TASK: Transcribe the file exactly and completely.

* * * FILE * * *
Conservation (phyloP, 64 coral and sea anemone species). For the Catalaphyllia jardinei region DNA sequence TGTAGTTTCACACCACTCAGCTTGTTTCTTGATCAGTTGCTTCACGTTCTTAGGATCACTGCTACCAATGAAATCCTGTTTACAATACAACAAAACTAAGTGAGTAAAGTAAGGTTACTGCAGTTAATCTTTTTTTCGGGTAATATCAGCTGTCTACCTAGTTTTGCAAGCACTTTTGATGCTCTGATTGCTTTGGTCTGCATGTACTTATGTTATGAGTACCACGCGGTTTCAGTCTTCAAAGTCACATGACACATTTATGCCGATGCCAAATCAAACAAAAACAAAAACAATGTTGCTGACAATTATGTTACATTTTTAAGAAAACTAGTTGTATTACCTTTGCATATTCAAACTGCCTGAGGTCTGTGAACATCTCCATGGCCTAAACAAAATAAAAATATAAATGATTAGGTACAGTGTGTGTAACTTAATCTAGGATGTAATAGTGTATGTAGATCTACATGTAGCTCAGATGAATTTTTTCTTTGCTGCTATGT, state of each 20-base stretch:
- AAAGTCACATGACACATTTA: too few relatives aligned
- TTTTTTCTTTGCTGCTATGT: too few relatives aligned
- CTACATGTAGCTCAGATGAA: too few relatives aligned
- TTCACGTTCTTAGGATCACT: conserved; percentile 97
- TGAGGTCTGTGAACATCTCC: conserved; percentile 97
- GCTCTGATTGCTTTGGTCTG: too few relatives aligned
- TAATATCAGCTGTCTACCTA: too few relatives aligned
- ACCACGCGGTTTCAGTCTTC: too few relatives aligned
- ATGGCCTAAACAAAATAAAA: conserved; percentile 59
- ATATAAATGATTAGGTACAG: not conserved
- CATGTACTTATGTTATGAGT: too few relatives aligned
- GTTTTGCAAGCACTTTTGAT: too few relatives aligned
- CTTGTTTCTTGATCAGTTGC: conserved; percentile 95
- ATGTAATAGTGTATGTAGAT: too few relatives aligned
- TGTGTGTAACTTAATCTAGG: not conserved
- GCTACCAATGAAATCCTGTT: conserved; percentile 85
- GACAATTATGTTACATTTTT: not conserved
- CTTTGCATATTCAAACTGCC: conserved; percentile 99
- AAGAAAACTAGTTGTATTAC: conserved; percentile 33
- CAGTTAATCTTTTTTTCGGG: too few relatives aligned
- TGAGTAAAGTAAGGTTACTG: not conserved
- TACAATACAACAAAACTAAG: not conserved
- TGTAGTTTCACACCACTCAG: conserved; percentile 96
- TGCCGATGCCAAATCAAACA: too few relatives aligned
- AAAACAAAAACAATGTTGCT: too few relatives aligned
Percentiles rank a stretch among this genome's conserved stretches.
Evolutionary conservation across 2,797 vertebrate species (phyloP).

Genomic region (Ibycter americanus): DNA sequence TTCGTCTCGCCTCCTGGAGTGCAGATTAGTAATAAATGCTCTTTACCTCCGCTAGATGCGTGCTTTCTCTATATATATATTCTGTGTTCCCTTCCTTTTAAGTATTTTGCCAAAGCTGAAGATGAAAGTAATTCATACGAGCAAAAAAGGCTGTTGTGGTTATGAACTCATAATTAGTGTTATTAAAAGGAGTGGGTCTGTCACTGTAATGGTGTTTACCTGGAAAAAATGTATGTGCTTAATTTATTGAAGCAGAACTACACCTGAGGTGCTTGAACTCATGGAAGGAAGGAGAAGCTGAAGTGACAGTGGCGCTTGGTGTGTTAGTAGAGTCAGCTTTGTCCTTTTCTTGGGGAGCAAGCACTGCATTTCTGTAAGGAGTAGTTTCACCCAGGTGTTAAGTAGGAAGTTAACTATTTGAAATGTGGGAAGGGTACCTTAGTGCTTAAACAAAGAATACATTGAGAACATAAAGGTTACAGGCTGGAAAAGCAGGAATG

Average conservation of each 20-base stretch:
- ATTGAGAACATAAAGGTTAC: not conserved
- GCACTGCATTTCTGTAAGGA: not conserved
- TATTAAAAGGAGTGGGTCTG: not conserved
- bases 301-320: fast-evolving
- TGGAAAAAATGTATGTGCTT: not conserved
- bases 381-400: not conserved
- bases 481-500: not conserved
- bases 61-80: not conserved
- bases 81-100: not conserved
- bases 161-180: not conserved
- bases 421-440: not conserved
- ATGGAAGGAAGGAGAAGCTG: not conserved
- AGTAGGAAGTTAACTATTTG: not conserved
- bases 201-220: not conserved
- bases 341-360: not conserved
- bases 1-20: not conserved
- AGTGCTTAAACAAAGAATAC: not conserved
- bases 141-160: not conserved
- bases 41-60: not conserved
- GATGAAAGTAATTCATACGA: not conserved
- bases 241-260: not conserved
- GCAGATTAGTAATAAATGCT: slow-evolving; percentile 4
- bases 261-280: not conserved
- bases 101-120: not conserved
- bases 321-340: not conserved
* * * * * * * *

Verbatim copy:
Conservation (phyloP, 64 coral and sea anemone species). For the Catalaphyllia jardinei region DNA sequence TGTAGTTTCACACCACTCAGCTTGTTTCTTGATCAGTTGCTTCACGTTCTTAGGATCACTGCTACCAATGAAATCCTGTTTACAATACAACAAAACTAAGTGAGTAAAGTAAGGTTACTGCAGTTAATCTTTTTTTCGGGTAATATCAGCTGTCTACCTAGTTTTGCAAGCACTTTTGATGCTCTGATTGCTTTGGTCTGCATGTACTTATGTTATGAGTACCACGCGGTTTCAGTCTTCAAAGTCACATGACACATTTATGCCGATGCCAAATCAAACAAAAACAAAAACAATGTTGCTGACAATTATGTTACATTTTTAAGAAAACTAGTTGTATTACCTTTGCATATTCAAACTGCCTGAGGTCTGTGAACATCTCCATGGCCTAAACAAAATAAAAATATAAATGATTAGGTACAGTGTGTGTAACTTAATCTAGGATGTAATAGTGTATGTAGATCTACATGTAGCTCAGATGAATTTTTTCTTTGCTGCTATGT, state of each 20-base stretch:
- AAAGTCACATGACACATTTA: too few relatives aligned
- TTTTTTCTTTGCTGCTATGT: too few relatives aligned
- CTACATGTAGCTCAGATGAA: too few relatives aligned
- TTCACGTTCTTAGGATCACT: conserved; percentile 97
- TGAGGTCTGTGAACATCTCC: conserved; percentile 97
- GCTCTGATTGCTTTGGTCTG: too few relatives aligned
- TAATATCAGCTGTCTACCTA: too few relatives aligned
- ACCACGCGGTTTCAGTCTTC: too few relatives aligned
- ATGGCCTAAACAAAATAAAA: conserved; percentile 59
- ATATAAATGATTAGGTACAG: not conserved
- CATGTACTTATGTTATGAGT: too few relatives aligned
- GTTTTGCAAGCACTTTTGAT: too few relatives aligned
- CTTGTTTCTTGATCAGTTGC: conserved; percentile 95
- ATGTAATAGTGTATGTAGAT: too few relatives aligned
- TGTGTGTAACTTAATCTAGG: not conserved
- GCTACCAATGAAATCCTGTT: conserved; percentile 85
- GACAATTATGTTACATTTTT: not conserved
- CTTTGCATATTCAAACTGCC: conserved; percentile 99
- AAGAAAACTAGTTGTATTAC: conserved; percentile 33
- CAGTTAATCTTTTTTTCGGG: too few relatives aligned
- TGAGTAAAGTAAGGTTACTG: not conserved
- TACAATACAACAAAACTAAG: not conserved
- TGTAGTTTCACACCACTCAG: conserved; percentile 96
- TGCCGATGCCAAATCAAACA: too few relatives aligned
- AAAACAAAAACAATGTTGCT: too few relatives aligned
Percentiles rank a stretch among this genome's conserved stretches.
Evolutionary conservation across 2,797 vertebrate species (phyloP).

Genomic region (Ibycter americanus): DNA sequence TTCGTCTCGCCTCCTGGAGTGCAGATTAGTAATAAATGCTCTTTACCTCCGCTAGATGCGTGCTTTCTCTATATATATATTCTGTGTTCCCTTCCTTTTAAGTATTTTGCCAAAGCTGAAGATGAAAGTAATTCATACGAGCAAAAAAGGCTGTTGTGGTTATGAACTCATAATTAGTGTTATTAAAAGGAGTGGGTCTGTCACTGTAATGGTGTTTACCTGGAAAAAATGTATGTGCTTAATTTATTGAAGCAGAACTACACCTGAGGTGCTTGAACTCATGGAAGGAAGGAGAAGCTGAAGTGACAGTGGCGCTTGGTGTGTTAGTAGAGTCAGCTTTGTCCTTTTCTTGGGGAGCAAGCACTGCATTTCTGTAAGGAGTAGTTTCACCCAGGTGTTAAGTAGGAAGTTAACTATTTGAAATGTGGGAAGGGTACCTTAGTGCTTAAACAAAGAATACATTGAGAACATAAAGGTTACAGGCTGGAAAAGCAGGAATG

Average conservation of each 20-base stretch:
- ATTGAGAACATAAAGGTTAC: not conserved
- GCACTGCATTTCTGTAAGGA: not conserved
- TATTAAAAGGAGTGGGTCTG: not conserved
- bases 301-320: fast-evolving
- TGGAAAAAATGTATGTGCTT: not conserved
- bases 381-400: not conserved
- bases 481-500: not conserved
- bases 61-80: not conserved
- bases 81-100: not conserved
- bases 161-180: not conserved
- bases 421-440: not conserved
- ATGGAAGGAAGGAGAAGCTG: not conserved
- AGTAGGAAGTTAACTATTTG: not conserved
- bases 201-220: not conserved
- bases 341-360: not conserved
- bases 1-20: not conserved
- AGTGCTTAAACAAAGAATAC: not conserved
- bases 141-160: not conserved
- bases 41-60: not conserved
- GATGAAAGTAATTCATACGA: not conserved
- bases 241-260: not conserved
- GCAGATTAGTAATAAATGCT: slow-evolving; percentile 4
- bases 261-280: not conserved
- bases 101-120: not conserved
- bases 321-340: not conserved